Editorial Roundup: Missouri

St. Louis Post-Dispatch. June 16, 2024.

Editorial: This isn’t a drill. The GOP is serious about ending reproductive rights.

There are times when careful observers can deduce subtle warning signs of dangerous political movements in progress. There are other times when those signs are blaring sirens with red spinning lights that only the willfully oblivious could miss.

The GOP’s pending project to restrict reproductive rights at every level qualifies as the latter.

As we outlined in this space last week, the ruling by the Supreme Court’s activist majority two years ago ending all constitutional protection for abortion rights has effectively made America into two nations on the topic — with right-wing politicians in strict anti-choice states like Missouri aggressively seeking ways to impose their draconian will on women even in pro-choice states.

But it’s not just abortion. On broader reproductive issues like contraception and in vitro fertilization (IVF) as well, an emboldened political right is testing boundaries in service to its fundamental if unspoken doctrine that, with the fall of Roe v. Wade, women’s uteruses are effectively public property.

They will (usually) strenuously insist otherwise. But as in all issues, what people say isn’t nearly as relevant as what they do.


• As expected, Senate Republicans this month blocked a Democratic measure to provide federal protection for access to contraception.

Yes, Democratic leadership proposed the doomed measure for the purpose of putting Republican lawmakers on the spot in an election year. On the spot is where they belong on this issue.

All they had to do to thwart Senate Majority Leader Chuck Schumer’s diabolical plot was to officially support a right most of them publicly claim to support. Yet just two Republicans (both women) put their votes where their rhetoric was on a woman’s right to this crucial reproductive choice.

The rest who were present — including Missouri Sens. Josh Hawley and Eric Schmitt — voted against protecting legal access to contraception.

• The need for such federal protection is clear.

In his concurring opinion in the overturn of Roe v. Wade, Justice Clarence Thomas specifically called for revisiting other constitutionally guaranteed privacy rights, including contraception. Since then, state-level politicians and judges in red states have repeatedly sought to chip at the right to contraception and IVF access as well — generally on the mistaken (or deliberately misleading) premise that those processes involve abortion.

The most startling example was the Alabama Supreme Court’s ruling that frozen embryos created during the IVF process have full rights of personhood and cannot be discarded. In the real world, leftover embryos are an unavoidable fact of the IVF process.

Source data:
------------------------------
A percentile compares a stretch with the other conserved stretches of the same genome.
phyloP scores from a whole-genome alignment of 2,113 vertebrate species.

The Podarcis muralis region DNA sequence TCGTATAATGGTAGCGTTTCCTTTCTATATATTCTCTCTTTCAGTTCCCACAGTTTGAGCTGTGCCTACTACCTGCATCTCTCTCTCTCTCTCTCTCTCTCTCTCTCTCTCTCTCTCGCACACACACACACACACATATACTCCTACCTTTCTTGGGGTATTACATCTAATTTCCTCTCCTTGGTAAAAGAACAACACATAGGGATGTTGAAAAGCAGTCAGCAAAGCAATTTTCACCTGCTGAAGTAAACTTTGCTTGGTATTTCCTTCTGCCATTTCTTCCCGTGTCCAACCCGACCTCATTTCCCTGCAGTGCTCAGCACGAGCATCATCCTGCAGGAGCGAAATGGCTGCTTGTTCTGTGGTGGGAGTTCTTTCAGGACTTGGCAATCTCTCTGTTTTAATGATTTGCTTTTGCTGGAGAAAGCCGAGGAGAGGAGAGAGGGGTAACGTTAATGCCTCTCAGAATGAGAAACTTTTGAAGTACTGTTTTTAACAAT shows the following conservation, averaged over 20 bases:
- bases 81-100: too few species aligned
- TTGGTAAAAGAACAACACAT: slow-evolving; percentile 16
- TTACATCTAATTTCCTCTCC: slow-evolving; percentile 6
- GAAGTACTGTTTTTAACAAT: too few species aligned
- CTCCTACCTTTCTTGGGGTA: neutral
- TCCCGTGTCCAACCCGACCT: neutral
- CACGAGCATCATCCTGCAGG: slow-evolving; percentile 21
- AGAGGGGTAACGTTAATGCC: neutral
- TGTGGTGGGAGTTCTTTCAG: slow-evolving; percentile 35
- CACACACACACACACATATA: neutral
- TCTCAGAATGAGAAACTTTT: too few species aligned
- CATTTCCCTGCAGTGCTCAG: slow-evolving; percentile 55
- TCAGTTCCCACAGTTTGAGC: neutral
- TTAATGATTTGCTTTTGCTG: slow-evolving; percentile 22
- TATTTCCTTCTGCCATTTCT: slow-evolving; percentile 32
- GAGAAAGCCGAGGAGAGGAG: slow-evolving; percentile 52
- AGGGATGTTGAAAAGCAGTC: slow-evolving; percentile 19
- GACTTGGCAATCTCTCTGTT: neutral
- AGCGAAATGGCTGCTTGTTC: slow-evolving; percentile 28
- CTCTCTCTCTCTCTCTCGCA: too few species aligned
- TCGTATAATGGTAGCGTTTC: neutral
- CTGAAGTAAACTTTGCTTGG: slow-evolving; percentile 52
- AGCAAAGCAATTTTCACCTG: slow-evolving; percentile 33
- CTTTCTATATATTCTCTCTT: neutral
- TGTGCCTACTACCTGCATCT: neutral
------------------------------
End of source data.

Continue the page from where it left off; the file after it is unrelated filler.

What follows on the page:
IVF clinics in Alabama had to suspend operations after the ruling until the state legislature stepped in to provide specific protection for IVF treatments. Yet legal experts say even that protection is on shaky ground, given the state’s continuing official stance that life begins at conception (a stance also reflected in Missouri law).

• Senate Republicans recently sought to defuse the issue with a for-show IVF-protection bill that wouldn’t actually protect IVF.

The measure would deny Medicaid funding to states that specifically ban IVF — which conveniently ignores the fact that the real threat is de facto banning caused by “personhood” laws that could make IVF impossible to carry out on a practical level. Crucially, the bill did nothing to ensure that IVF facilities wouldn’t be criminally charged or sued for the inevitable discarding of embryos.

Democrats rightly called out the charade and killed the legislation. As Sen. Patty Murray, D-Wash., put it: “The stone-cold reality is that you cannot protect IVF and champion fetal personhood” at the same time. This bill showed as clearly as anything that Senate Republicans will sacrifice the former for the sake of the latter.

As if to prove that point, those same Senate Republicans on Thursday killed a Democratic measure to protect IVF access — a measure that, unlike the GOP version, would actually have done that.

• If GOP politicians are trying to obfuscate their ideological opposition to reproductive rights in general, the ground-level activists who make up their political base are being blunt about that opposition.

The Southern Baptist Convention, representing the nation’s largest Protestant denomination and the epicenter of evangelical GOP support, voted last week to oppose in vitro fertilization entirely. The resolution specifically calls for “the government to restrain” any processes “inconsistent” with the organization’s version of pro-life protection, “which necessarily includes frozen embryonic human beings.”

And Project 2025, the blueprint for a second Donald Trump presidency put forth by the major conservative think tank The Heritage Foundation, proposes scrubbing all federal laws and regulations of phrases including “sexual orientation,” “gender equality,” “abortion” — and “reproductive rights.”

Trump himself recently hinted he would be open to some form of federal restriction on contraception, before scrambling to backtrack amid the outraged public response.

Given Trump’s famously fluid and generally disinterested approach to policy (not to mention his unprecedented willingness to just plain lie), nothing he says today regarding reproductive rights really matters.

In terms of where a second Trump administration and Republican-controlled Congress would be on the issue, the activist base of the GOP is what matters — and it has been as clear as possible about the fact that it sees reproductive rights as expendable in the post-Roe era. This isn’t a drill, folks.